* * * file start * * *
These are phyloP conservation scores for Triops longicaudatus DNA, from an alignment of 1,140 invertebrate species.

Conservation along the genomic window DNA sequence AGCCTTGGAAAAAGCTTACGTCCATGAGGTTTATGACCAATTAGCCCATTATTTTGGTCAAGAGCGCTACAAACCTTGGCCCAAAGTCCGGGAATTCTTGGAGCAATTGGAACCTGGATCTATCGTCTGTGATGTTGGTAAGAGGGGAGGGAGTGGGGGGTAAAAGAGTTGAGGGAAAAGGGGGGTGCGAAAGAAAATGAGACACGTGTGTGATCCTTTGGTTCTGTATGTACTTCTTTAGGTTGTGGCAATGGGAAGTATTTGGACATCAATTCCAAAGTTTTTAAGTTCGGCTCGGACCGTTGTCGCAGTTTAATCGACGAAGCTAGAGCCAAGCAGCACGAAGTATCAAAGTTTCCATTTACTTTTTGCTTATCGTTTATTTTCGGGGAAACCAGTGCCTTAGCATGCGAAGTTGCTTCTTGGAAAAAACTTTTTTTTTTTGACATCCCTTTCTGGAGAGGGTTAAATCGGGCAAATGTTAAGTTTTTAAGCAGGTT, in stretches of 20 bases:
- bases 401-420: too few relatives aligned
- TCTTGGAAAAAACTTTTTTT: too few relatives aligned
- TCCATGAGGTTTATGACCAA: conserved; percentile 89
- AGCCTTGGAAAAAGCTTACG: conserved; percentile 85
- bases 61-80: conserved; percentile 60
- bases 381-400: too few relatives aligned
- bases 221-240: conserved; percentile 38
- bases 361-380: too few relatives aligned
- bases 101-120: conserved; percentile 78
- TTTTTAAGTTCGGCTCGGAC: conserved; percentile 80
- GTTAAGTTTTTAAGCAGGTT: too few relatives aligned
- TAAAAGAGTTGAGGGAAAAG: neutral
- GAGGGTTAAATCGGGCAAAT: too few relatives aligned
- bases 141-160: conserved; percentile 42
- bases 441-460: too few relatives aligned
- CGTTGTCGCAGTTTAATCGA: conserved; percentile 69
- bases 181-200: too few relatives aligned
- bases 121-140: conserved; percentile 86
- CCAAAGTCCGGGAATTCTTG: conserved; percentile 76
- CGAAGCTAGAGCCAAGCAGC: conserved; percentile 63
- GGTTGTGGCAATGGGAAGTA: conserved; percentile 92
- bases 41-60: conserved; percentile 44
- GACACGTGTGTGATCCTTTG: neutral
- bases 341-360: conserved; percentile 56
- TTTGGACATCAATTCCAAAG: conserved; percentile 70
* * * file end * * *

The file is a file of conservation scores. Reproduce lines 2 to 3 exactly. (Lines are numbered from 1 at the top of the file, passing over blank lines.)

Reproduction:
Conservation along the genomic window DNA sequence AGCCTTGGAAAAAGCTTACGTCCATGAGGTTTATGACCAATTAGCCCATTATTTTGGTCAAGAGCGCTACAAACCTTGGCCCAAAGTCCGGGAATTCTTGGAGCAATTGGAACCTGGATCTATCGTCTGTGATGTTGGTAAGAGGGGAGGGAGTGGGGGGTAAAAGAGTTGAGGGAAAAGGGGGGTGCGAAAGAAAATGAGACACGTGTGTGATCCTTTGGTTCTGTATGTACTTCTTTAGGTTGTGGCAATGGGAAGTATTTGGACATCAATTCCAAAGTTTTTAAGTTCGGCTCGGACCGTTGTCGCAGTTTAATCGACGAAGCTAGAGCCAAGCAGCACGAAGTATCAAAGTTTCCATTTACTTTTTGCTTATCGTTTATTTTCGGGGAAACCAGTGCCTTAGCATGCGAAGTTGCTTCTTGGAAAAAACTTTTTTTTTTTGACATCCCTTTCTGGAGAGGGTTAAATCGGGCAAATGTTAAGTTTTTAAGCAGGTT, in stretches of 20 bases:
- bases 401-420: too few relatives aligned